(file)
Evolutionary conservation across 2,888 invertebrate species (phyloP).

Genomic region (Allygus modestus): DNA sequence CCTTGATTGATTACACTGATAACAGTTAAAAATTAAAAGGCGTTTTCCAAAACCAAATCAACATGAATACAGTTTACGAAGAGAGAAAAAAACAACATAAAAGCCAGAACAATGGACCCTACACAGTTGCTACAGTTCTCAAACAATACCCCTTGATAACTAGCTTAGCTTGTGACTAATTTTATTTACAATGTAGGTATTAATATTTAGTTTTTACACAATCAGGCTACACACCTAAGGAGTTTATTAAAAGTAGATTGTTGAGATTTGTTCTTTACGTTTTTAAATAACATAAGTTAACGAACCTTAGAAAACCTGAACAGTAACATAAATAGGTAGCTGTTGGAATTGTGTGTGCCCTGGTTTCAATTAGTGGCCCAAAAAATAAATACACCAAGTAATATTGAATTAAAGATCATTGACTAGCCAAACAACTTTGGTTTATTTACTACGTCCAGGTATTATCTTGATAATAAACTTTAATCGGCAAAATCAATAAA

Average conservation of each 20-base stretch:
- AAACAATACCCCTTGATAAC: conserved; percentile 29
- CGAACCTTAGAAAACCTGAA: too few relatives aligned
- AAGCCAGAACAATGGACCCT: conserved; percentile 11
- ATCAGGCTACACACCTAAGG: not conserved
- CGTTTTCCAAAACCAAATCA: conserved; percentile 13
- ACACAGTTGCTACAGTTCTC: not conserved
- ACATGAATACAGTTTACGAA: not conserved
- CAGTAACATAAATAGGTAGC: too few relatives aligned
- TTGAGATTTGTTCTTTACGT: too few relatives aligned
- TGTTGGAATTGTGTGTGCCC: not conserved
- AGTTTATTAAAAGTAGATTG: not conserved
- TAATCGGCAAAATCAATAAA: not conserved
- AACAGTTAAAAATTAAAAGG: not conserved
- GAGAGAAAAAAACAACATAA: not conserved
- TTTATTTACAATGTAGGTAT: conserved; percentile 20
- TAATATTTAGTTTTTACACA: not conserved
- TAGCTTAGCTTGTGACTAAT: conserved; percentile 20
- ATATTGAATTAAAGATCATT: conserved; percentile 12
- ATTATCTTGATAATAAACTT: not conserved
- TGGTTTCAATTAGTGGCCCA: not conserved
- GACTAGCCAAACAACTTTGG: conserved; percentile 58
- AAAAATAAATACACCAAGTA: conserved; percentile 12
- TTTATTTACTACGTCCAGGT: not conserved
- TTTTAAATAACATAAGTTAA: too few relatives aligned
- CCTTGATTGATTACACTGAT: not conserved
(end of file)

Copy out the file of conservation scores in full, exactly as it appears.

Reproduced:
Evolutionary conservation across 2,888 invertebrate species (phyloP).

Genomic region (Allygus modestus): DNA sequence CCTTGATTGATTACACTGATAACAGTTAAAAATTAAAAGGCGTTTTCCAAAACCAAATCAACATGAATACAGTTTACGAAGAGAGAAAAAAACAACATAAAAGCCAGAACAATGGACCCTACACAGTTGCTACAGTTCTCAAACAATACCCCTTGATAACTAGCTTAGCTTGTGACTAATTTTATTTACAATGTAGGTATTAATATTTAGTTTTTACACAATCAGGCTACACACCTAAGGAGTTTATTAAAAGTAGATTGTTGAGATTTGTTCTTTACGTTTTTAAATAACATAAGTTAACGAACCTTAGAAAACCTGAACAGTAACATAAATAGGTAGCTGTTGGAATTGTGTGTGCCCTGGTTTCAATTAGTGGCCCAAAAAATAAATACACCAAGTAATATTGAATTAAAGATCATTGACTAGCCAAACAACTTTGGTTTATTTACTACGTCCAGGTATTATCTTGATAATAAACTTTAATCGGCAAAATCAATAAA

Average conservation of each 20-base stretch:
- AAACAATACCCCTTGATAAC: conserved; percentile 29
- CGAACCTTAGAAAACCTGAA: too few relatives aligned
- AAGCCAGAACAATGGACCCT: conserved; percentile 11
- ATCAGGCTACACACCTAAGG: not conserved
- CGTTTTCCAAAACCAAATCA: conserved; percentile 13
- ACACAGTTGCTACAGTTCTC: not conserved
- ACATGAATACAGTTTACGAA: not conserved
- CAGTAACATAAATAGGTAGC: too few relatives aligned
- TTGAGATTTGTTCTTTACGT: too few relatives aligned
- TGTTGGAATTGTGTGTGCCC: not conserved
- AGTTTATTAAAAGTAGATTG: not conserved
- TAATCGGCAAAATCAATAAA: not conserved
- AACAGTTAAAAATTAAAAGG: not conserved
- GAGAGAAAAAAACAACATAA: not conserved
- TTTATTTACAATGTAGGTAT: conserved; percentile 20
- TAATATTTAGTTTTTACACA: not conserved
- TAGCTTAGCTTGTGACTAAT: conserved; percentile 20
- ATATTGAATTAAAGATCATT: conserved; percentile 12
- ATTATCTTGATAATAAACTT: not conserved
- TGGTTTCAATTAGTGGCCCA: not conserved
- GACTAGCCAAACAACTTTGG: conserved; percentile 58
- AAAAATAAATACACCAAGTA: conserved; percentile 12
- TTTATTTACTACGTCCAGGT: not conserved
- TTTTAAATAACATAAGTTAA: too few relatives aligned
- CCTTGATTGATTACACTGAT: not conserved